GRAPEVINE: Happenings around town

A Creative writing workshop, an address to The Jewish Historical Society of England, and more.

The Best of Ariel Zilber (photo credit: ARIEL BESOR)
The Best of Ariel Zilber
(photo credit: ARIEL BESOR)
PRIZE-WINNING POET Karen Alkalay Gut and her husband, Ezra Gut, have teamed up in an artistic as well as marital partnership for an exhibition on the balcony gallery of the Jerusalem Theater under the title “Dialogues with the Other – Galapagos, Photograph and Poem.” The exhibition opens at noon on today.
MANY PEOPLE living in Israel are bilingual or multilingual, but this is not always evident because if we are used to conversing with them in any one language, we don’t give much thought to other languages in which they be fluent. This explains why a Hebrew language course in creative writing is being publicized in an English-language newspaper.
Starting on January 22, writer Shlomit Miron, who is the author of the philosophical novel Moratorium and a specialist in bibliotherapy, life stories and self-awareness, will conduct a weekly Friday workshop in creative writing at the Bible Lands Museum. Budding Hebrew writers should be aware that the course will be based on biblical texts and exhibits displayed in various parts of the museum. Participants will be encouraged to use their imaginations to the utmost and to write intuitively in relation to what they may see, read or hear.
FEW IF any scholars in Israel are as well acquainted as Gloria Mound with the stories of hidden Jews of Spanish and Portuguese descent in the lands of their dispersion. Many of those who still practice Jewish customs but are no longer halachically Jewish carry a secret which until relatively recently they were reluctant to divulge. Some have returned to the fold, and now that Spain and Portugal have enacted legislation that allows such people to reclaim their citizenship on condition that they can prove descent from the Jews who were expelled more than 500 years ago and can comply with some of the other citizenship conditions, many more secret Jews will in all likelihood apply to reclaim not only their citizenship but also their Jewish heritage. Such people are scattered far and wide and can be found even in Ireland.
On January 25, Mound – who is the executive director of Casa Shalom Institute for Marrano (Anusim) Studies – will address the Israel branch of The Jewish Historical Society of England on hitherto unknown secrets of the Jews of Ireland and the links with Spain.
Her lecture will be held at Beit Avi Chai at 7:45 p.m.
ALTHOUGH THERE is no shortage of entertainers whose political ideology and affiliations are right of center, in general there is a belief that the members of the entertainment industry are by and large Leftists. There have been entertainers who sided more with the Left than the Right until they found religion, and then the more religious they became the more right-wing they became and, in several cases, more or less abandoned their previous careers.
A prime example is Uri Zohar, once the bad boy of Israel’s film industry, who today is haredi and somewhat intolerant of the secular lifestyle. Another is singer, songwriter, musician and composer Ariel Zilber, whose former image crowned by a wild mane of curly hair was that of a musical gollywog. Zilber continued with his career after he found religion but often married his compositions to liturgical texts, which differed greatly from his previous musical repertoire. As he left the secular world, the curls were shorn to a crew cut covered by a large black kippa, and the jeans and horizontally striped sweaters were replaced by a black suit over a white shirt. But Zilber did not forsake his original music and continued to perform as he did before. However, he became much more controversial than Zohar because of his frequently expressed ultra right-wing haredi views on homosexuals, secular Jews and the rights of settlers.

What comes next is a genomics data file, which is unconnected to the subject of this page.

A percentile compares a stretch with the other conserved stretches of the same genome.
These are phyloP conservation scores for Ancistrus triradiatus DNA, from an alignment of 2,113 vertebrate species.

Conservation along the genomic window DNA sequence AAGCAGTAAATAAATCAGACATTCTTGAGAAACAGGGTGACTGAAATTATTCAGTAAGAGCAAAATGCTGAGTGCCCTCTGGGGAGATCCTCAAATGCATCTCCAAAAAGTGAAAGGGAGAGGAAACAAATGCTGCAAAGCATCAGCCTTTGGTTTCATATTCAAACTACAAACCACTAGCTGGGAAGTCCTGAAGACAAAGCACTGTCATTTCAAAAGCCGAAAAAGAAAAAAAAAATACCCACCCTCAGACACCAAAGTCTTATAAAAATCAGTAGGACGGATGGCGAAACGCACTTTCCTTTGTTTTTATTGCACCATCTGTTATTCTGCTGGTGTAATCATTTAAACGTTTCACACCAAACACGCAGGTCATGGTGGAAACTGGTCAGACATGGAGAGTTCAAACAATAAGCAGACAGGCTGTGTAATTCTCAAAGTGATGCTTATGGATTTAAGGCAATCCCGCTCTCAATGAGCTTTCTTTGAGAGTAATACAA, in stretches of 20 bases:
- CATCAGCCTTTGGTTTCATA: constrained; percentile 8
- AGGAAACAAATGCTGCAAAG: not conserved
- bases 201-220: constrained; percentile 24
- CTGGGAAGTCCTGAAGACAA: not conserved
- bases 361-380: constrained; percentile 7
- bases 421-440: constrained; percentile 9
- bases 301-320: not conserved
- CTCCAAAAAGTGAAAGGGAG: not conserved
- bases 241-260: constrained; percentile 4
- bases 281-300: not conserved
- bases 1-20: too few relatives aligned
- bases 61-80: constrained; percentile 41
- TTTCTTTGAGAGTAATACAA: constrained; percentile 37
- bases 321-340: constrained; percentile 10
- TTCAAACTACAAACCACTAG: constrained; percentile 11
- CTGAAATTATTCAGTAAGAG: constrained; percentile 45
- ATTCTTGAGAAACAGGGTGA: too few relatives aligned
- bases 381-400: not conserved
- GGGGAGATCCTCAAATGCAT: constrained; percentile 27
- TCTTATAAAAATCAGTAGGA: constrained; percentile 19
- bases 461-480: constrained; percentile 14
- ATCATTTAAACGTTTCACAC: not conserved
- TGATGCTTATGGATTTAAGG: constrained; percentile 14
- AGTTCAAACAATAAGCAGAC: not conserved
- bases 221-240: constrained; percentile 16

Zilber evoked the wrath and contempt of the Rabin family when he championed the release of Yitzhak Rabin’s assassin Yigal Amir. This also upset entertainers on the Left such as Ahinoam Nini, who in 2014 refused to accept an ACUM prize because a lifetime achievement award was also going to Zilber. After receiving other protests, ACUM diluted the prize to recognition of his contribution to music. Nonetheless, Zilber retains a following from some people on the Left who are so enamored with his music that they are willing to overlook his politics.
Zilber will be appearing with Shlomi Shaban at the Jerusalem Theater on January 28.
The program will include some of his all-time favorites such as “Shemesh Shemesh,” “Ani shochev li al hagav,” “Ten li koah” and “Rutzi Shmulik.”
Further afield, on January 30 at a special event for women at Heichal Shlomo in Petah Tikva, Eden Harel and Aya Kremerman will join Rabbanit Yemima Mizrachi in an evening of strengthening the Jewish soul. Harel was the best-known VJ on MTV Europe and also hosted the Miss World pageant. At home, she also hosted television shows geared toward children, as well as an interview show with celebrities and other TV and radio shows. In addition, she’s done some modeling.
Kremerman is a former top model who used to strut the catwalk in bikinis. These days, she is demurely dressed and covers her hair. Harel is not quite at the same stage as Kremerman, but she is religiously observant. Together with fellow model Shirli Glik, Kremerman had a regular spot on the Guy Pines show, breathlessly covering society and fashion events.
Also on the program are rabbis Yitzhak Fanger, who came from a secular background and saw the light; and Yitzhak Batzri, a leading kabbalist who on more than one occasion has been investigated by police on suspicion of incitement.